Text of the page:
But really, it’s not knowing. Everybody cares. I’ve been at this a long time and I’ve never met a parent who doesn’t want to do the very best for their children. But I’ve met so many who didn’t know what to do or who were doing the wrong thing.

What moments have you been especially proud of?

Well, I am proud of the results. This is an inexpensive program to run because we hire para-professionals who we train, train, train. We put money and time into them. We work with local schools — [the home visitors] are housed at the school and we wrap our program around it. I’m proud of the model and the results.

I think in some ways, I’m most proud that we are building a generation that knows about early childhood. These home visitors, who come with little experience, become the infant-and-toddler experts in their communities. I’ve seen them blossom and grow and go on to do really good things.

And, for me, it’s also about sustainability. If we had to leave these communities, they could support themselves now. They get it. And because it’s a relatively inexpensive program, a poor rural community could do it.

Where can parents and educators go for resources they can use at home or in their classrooms?

One place is certainly the local library. We build very strong school libraries in the communities where we are. We are a Reach Out and Read partner, so we have a grant to put books in home libraries but also books in doctor’s offices and pediatrician’s offices.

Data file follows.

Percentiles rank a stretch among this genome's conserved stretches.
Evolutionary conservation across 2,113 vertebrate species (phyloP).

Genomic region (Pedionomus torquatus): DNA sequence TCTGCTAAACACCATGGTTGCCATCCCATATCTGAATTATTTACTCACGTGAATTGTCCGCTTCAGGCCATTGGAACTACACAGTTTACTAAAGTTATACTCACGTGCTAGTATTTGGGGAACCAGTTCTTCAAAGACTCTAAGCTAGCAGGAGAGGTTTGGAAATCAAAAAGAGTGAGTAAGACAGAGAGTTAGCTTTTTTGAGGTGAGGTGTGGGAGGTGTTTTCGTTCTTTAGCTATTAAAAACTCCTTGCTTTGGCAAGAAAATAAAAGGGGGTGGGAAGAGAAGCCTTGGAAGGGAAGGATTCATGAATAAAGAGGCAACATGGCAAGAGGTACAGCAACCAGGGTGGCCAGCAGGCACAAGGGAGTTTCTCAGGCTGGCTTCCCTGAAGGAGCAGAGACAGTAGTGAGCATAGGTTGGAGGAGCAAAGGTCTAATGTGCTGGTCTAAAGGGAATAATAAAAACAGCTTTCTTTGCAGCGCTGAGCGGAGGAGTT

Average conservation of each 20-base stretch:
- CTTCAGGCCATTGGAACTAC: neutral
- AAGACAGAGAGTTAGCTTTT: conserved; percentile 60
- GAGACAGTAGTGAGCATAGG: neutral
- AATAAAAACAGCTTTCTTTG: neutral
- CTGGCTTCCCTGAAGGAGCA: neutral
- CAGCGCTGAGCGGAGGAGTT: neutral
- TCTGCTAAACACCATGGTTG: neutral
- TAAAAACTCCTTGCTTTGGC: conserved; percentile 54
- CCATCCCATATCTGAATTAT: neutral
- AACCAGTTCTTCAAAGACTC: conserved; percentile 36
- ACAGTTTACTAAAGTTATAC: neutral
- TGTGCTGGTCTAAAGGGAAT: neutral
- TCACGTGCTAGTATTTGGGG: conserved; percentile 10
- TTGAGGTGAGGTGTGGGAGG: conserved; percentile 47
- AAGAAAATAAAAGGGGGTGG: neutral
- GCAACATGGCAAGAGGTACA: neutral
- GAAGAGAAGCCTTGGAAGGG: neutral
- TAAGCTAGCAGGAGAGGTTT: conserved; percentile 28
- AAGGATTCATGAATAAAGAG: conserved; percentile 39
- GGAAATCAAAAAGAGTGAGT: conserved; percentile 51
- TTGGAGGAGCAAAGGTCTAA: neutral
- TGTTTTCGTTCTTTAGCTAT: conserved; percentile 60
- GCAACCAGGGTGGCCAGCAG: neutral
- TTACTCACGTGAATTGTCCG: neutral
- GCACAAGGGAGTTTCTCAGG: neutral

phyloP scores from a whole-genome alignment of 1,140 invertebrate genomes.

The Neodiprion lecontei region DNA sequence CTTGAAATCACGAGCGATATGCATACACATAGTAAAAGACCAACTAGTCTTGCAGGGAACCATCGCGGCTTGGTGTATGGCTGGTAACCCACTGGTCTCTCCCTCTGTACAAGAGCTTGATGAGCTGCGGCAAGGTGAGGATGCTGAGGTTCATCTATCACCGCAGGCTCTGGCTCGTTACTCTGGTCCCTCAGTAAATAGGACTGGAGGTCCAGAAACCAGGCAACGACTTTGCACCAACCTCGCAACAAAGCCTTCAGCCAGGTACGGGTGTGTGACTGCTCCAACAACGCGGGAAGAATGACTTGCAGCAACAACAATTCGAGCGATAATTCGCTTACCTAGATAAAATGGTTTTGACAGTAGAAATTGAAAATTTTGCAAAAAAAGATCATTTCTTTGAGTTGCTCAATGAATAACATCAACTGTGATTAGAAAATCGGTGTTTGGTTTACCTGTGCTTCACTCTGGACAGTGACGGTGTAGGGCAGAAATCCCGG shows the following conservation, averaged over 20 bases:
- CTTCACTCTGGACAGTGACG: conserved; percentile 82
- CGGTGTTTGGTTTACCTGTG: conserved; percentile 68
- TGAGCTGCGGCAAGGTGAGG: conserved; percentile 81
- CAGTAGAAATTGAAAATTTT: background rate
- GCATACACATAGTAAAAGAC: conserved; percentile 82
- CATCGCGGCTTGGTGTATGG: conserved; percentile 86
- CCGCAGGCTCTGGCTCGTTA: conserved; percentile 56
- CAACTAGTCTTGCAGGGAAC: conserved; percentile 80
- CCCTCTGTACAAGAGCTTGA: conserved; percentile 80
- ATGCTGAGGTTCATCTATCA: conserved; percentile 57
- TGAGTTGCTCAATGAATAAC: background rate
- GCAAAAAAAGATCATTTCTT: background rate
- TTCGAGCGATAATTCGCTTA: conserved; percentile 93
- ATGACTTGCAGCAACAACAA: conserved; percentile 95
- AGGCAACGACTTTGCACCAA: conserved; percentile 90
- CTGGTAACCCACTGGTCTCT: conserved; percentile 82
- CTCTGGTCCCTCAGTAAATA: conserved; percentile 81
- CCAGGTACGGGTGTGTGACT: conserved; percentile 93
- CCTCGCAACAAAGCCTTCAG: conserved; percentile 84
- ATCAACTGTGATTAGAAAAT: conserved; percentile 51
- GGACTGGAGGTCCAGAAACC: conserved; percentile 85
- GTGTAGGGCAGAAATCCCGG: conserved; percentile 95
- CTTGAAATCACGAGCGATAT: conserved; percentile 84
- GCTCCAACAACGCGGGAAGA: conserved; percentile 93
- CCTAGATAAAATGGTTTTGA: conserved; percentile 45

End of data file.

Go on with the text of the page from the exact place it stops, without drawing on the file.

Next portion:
There’s so much online as well. One very good early childhood site is Zero to Three. Another one is the Head Start Early Childhood Knowledge and Learning Center.

How can Brightly readers get involved?

Well, for sure, sponsorship is the way. Our sponsors pay for at least a third of what we do. And it’s mostly small donations that add up to a significant amount of funding for us.

Help Brightly and Save the Children spread the love of books and reading. Donate a book to a child in need in just a few seconds and at no cost to you. Scroll down to like/comment on Facebook, retweet, or ❤/comment on our Instagram photo below. For each action taken by 9/30, Brightly will donate a book, up to 10,000 books.


This conversation has been edited for length and clarity.